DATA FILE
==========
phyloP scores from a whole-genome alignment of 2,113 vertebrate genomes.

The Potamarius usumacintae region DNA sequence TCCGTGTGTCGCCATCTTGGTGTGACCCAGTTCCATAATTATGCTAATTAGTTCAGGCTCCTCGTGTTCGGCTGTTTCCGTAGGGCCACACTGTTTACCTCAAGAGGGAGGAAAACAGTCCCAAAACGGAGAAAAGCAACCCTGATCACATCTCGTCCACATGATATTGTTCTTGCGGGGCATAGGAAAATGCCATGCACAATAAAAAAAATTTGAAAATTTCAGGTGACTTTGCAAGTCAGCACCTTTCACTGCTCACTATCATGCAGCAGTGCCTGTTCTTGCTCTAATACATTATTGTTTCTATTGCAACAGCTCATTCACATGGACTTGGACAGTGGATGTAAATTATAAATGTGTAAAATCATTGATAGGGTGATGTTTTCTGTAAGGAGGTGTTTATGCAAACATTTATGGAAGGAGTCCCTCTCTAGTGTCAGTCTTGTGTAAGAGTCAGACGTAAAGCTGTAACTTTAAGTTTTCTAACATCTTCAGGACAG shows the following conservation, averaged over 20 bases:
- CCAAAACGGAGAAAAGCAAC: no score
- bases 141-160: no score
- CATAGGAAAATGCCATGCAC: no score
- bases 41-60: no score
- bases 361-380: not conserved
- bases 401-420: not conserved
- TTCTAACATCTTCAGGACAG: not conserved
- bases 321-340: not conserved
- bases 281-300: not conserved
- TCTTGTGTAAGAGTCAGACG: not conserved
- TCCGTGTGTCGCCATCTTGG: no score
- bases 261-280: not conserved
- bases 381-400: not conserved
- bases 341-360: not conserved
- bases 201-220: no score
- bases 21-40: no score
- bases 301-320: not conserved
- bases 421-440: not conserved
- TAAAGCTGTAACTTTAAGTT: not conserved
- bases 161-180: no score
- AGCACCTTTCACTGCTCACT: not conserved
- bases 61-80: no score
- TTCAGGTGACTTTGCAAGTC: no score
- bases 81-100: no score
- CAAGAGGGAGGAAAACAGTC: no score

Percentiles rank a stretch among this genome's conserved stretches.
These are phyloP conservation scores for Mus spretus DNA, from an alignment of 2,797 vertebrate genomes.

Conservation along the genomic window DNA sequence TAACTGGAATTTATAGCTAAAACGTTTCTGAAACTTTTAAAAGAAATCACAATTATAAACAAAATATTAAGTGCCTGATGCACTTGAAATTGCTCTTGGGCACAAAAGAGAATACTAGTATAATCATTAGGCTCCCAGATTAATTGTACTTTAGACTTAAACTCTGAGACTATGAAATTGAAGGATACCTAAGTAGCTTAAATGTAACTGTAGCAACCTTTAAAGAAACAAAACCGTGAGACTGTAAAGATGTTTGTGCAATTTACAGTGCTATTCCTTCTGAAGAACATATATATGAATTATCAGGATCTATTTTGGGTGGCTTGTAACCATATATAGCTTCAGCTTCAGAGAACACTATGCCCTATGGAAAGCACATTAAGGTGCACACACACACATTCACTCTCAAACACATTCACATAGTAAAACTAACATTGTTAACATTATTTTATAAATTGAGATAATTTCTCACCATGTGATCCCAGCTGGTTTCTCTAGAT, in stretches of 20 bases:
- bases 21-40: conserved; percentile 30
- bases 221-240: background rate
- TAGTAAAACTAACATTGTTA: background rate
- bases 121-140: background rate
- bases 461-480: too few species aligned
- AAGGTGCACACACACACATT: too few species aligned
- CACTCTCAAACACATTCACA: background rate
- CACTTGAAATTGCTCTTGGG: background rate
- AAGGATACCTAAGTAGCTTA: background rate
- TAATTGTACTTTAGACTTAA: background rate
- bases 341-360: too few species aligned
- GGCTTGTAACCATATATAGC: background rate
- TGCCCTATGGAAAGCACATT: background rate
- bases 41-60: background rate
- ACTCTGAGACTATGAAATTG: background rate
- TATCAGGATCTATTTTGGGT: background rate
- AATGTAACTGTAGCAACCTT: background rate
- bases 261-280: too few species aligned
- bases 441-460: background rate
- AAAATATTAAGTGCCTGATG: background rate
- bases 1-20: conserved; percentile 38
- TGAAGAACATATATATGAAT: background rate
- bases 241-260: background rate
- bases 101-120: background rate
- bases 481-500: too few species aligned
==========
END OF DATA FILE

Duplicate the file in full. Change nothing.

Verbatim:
phyloP scores from a whole-genome alignment of 2,113 vertebrate genomes.

The Potamarius usumacintae region DNA sequence TCCGTGTGTCGCCATCTTGGTGTGACCCAGTTCCATAATTATGCTAATTAGTTCAGGCTCCTCGTGTTCGGCTGTTTCCGTAGGGCCACACTGTTTACCTCAAGAGGGAGGAAAACAGTCCCAAAACGGAGAAAAGCAACCCTGATCACATCTCGTCCACATGATATTGTTCTTGCGGGGCATAGGAAAATGCCATGCACAATAAAAAAAATTTGAAAATTTCAGGTGACTTTGCAAGTCAGCACCTTTCACTGCTCACTATCATGCAGCAGTGCCTGTTCTTGCTCTAATACATTATTGTTTCTATTGCAACAGCTCATTCACATGGACTTGGACAGTGGATGTAAATTATAAATGTGTAAAATCATTGATAGGGTGATGTTTTCTGTAAGGAGGTGTTTATGCAAACATTTATGGAAGGAGTCCCTCTCTAGTGTCAGTCTTGTGTAAGAGTCAGACGTAAAGCTGTAACTTTAAGTTTTCTAACATCTTCAGGACAG shows the following conservation, averaged over 20 bases:
- CCAAAACGGAGAAAAGCAAC: no score
- bases 141-160: no score
- CATAGGAAAATGCCATGCAC: no score
- bases 41-60: no score
- bases 361-380: not conserved
- bases 401-420: not conserved
- TTCTAACATCTTCAGGACAG: not conserved
- bases 321-340: not conserved
- bases 281-300: not conserved
- TCTTGTGTAAGAGTCAGACG: not conserved
- TCCGTGTGTCGCCATCTTGG: no score
- bases 261-280: not conserved
- bases 381-400: not conserved
- bases 341-360: not conserved
- bases 201-220: no score
- bases 21-40: no score
- bases 301-320: not conserved
- bases 421-440: not conserved
- TAAAGCTGTAACTTTAAGTT: not conserved
- bases 161-180: no score
- AGCACCTTTCACTGCTCACT: not conserved
- bases 61-80: no score
- TTCAGGTGACTTTGCAAGTC: no score
- bases 81-100: no score
- CAAGAGGGAGGAAAACAGTC: no score

Percentiles rank a stretch among this genome's conserved stretches.
These are phyloP conservation scores for Mus spretus DNA, from an alignment of 2,797 vertebrate genomes.

Conservation along the genomic window DNA sequence TAACTGGAATTTATAGCTAAAACGTTTCTGAAACTTTTAAAAGAAATCACAATTATAAACAAAATATTAAGTGCCTGATGCACTTGAAATTGCTCTTGGGCACAAAAGAGAATACTAGTATAATCATTAGGCTCCCAGATTAATTGTACTTTAGACTTAAACTCTGAGACTATGAAATTGAAGGATACCTAAGTAGCTTAAATGTAACTGTAGCAACCTTTAAAGAAACAAAACCGTGAGACTGTAAAGATGTTTGTGCAATTTACAGTGCTATTCCTTCTGAAGAACATATATATGAATTATCAGGATCTATTTTGGGTGGCTTGTAACCATATATAGCTTCAGCTTCAGAGAACACTATGCCCTATGGAAAGCACATTAAGGTGCACACACACACATTCACTCTCAAACACATTCACATAGTAAAACTAACATTGTTAACATTATTTTATAAATTGAGATAATTTCTCACCATGTGATCCCAGCTGGTTTCTCTAGAT, in stretches of 20 bases:
- bases 21-40: conserved; percentile 30
- bases 221-240: background rate
- TAGTAAAACTAACATTGTTA: background rate
- bases 121-140: background rate
- bases 461-480: too few species aligned
- AAGGTGCACACACACACATT: too few species aligned
- CACTCTCAAACACATTCACA: background rate
- CACTTGAAATTGCTCTTGGG: background rate
- AAGGATACCTAAGTAGCTTA: background rate
- TAATTGTACTTTAGACTTAA: background rate
- bases 341-360: too few species aligned
- GGCTTGTAACCATATATAGC: background rate
- TGCCCTATGGAAAGCACATT: background rate
- bases 41-60: background rate
- ACTCTGAGACTATGAAATTG: background rate
- TATCAGGATCTATTTTGGGT: background rate
- AATGTAACTGTAGCAACCTT: background rate
- bases 261-280: too few species aligned
- bases 441-460: background rate
- AAAATATTAAGTGCCTGATG: background rate
- bases 1-20: conserved; percentile 38
- TGAAGAACATATATATGAAT: background rate
- bases 241-260: background rate
- bases 101-120: background rate
- bases 481-500: too few species aligned